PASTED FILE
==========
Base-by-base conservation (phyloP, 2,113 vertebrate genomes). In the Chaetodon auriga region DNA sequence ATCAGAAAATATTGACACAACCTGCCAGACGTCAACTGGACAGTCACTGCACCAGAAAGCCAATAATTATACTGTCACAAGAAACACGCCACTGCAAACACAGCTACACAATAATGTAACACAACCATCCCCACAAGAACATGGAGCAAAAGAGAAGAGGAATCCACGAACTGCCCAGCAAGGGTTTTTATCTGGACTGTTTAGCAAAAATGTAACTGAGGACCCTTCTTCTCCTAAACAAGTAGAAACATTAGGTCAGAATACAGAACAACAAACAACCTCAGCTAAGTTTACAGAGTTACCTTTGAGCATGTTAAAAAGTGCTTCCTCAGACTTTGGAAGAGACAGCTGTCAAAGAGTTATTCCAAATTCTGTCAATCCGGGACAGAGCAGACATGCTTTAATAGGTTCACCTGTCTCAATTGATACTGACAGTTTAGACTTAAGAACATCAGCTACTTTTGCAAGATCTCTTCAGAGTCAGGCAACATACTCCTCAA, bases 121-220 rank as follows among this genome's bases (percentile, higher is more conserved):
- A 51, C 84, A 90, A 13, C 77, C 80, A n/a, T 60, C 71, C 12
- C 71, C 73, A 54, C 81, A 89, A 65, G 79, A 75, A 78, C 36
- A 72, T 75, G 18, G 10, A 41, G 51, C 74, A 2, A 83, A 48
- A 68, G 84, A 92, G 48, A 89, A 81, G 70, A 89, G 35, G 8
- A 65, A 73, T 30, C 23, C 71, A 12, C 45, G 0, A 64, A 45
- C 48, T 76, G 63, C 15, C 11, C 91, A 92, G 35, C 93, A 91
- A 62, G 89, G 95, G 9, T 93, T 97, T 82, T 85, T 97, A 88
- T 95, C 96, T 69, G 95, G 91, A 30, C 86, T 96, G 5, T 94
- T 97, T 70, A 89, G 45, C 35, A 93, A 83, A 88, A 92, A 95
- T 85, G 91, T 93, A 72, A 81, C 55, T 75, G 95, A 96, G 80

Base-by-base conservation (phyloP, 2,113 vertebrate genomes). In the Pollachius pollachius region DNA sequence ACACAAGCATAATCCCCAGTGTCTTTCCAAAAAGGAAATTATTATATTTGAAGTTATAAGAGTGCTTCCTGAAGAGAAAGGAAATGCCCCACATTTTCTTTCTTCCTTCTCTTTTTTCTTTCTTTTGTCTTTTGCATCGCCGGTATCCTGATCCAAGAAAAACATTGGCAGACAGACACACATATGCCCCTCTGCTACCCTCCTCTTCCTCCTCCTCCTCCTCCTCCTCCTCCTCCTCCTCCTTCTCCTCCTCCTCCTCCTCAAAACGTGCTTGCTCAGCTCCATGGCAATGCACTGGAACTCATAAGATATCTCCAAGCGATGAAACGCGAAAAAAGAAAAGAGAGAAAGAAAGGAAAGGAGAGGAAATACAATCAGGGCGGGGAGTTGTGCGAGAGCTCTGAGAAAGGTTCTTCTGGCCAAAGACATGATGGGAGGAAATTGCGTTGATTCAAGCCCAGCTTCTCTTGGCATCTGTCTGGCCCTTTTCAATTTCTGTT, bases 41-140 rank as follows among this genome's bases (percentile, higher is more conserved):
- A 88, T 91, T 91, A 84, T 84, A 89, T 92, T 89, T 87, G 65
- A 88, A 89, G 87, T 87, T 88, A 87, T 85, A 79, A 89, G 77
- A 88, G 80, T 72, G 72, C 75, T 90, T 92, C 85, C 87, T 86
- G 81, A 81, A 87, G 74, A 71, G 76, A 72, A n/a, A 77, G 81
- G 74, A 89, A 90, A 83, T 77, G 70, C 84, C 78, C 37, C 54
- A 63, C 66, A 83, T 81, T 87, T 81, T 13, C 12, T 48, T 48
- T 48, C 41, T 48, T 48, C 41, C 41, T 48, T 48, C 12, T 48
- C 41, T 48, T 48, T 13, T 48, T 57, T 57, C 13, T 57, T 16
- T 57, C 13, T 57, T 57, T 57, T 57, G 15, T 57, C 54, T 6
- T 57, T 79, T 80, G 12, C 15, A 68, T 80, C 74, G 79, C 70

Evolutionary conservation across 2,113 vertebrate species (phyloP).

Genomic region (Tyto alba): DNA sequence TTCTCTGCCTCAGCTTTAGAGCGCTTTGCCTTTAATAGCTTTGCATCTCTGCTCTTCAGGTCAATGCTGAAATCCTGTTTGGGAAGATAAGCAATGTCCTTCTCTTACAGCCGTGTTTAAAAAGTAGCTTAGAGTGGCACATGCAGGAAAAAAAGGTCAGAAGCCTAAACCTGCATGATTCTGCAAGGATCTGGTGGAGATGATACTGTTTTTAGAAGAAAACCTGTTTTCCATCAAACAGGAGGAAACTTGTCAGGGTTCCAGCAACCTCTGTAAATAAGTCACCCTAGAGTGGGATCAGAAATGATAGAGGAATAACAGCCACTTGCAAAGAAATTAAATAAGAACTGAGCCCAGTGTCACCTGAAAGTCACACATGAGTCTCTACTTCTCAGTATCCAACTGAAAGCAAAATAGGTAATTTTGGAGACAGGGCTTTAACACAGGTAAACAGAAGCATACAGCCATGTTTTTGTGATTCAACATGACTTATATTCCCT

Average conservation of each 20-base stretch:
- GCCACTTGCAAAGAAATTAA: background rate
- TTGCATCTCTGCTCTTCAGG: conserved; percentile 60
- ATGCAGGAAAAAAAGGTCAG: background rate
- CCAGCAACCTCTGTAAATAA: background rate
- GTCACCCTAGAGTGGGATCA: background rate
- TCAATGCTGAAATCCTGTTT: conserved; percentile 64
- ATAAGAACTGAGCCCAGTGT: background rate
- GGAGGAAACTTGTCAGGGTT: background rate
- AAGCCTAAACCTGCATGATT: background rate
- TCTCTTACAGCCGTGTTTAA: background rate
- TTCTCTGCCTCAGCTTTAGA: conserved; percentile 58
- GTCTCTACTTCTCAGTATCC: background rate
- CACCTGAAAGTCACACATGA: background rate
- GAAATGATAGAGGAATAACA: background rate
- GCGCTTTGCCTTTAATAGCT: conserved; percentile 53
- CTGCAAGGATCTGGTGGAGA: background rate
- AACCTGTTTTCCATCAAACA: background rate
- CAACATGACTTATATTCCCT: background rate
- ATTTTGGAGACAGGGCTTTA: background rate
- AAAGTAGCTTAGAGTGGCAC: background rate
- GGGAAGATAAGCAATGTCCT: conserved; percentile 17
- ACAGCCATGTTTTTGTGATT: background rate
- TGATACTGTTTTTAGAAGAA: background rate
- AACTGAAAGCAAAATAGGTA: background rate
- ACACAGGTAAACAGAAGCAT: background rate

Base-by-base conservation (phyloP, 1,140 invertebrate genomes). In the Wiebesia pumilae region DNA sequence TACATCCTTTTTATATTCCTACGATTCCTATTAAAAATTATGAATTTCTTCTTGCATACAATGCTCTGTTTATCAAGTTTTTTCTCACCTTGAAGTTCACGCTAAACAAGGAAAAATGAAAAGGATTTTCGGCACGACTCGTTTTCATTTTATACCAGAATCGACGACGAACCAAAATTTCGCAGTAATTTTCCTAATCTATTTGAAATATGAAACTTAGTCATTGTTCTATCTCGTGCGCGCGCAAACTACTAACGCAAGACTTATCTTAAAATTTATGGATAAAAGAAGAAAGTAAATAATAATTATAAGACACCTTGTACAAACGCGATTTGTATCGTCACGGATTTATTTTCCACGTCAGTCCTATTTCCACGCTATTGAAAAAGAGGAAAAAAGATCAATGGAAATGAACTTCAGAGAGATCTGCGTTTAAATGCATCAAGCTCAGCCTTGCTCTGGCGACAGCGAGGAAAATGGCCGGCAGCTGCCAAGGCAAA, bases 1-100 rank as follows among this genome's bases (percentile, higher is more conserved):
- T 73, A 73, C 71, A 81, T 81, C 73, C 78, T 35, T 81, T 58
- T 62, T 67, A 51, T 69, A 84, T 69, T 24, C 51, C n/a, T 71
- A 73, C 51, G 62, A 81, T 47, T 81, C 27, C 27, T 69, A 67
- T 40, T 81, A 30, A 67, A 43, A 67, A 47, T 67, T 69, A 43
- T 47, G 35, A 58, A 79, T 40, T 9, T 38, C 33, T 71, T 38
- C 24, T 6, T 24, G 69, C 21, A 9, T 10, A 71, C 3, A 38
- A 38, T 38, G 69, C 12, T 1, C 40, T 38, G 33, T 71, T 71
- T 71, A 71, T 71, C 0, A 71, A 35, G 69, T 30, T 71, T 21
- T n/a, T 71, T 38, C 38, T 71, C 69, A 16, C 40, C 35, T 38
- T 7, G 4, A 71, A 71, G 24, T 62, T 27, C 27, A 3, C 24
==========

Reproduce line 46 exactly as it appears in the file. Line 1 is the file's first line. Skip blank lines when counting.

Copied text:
- GGGAAGATAAGCAATGTCCT: conserved; percentile 17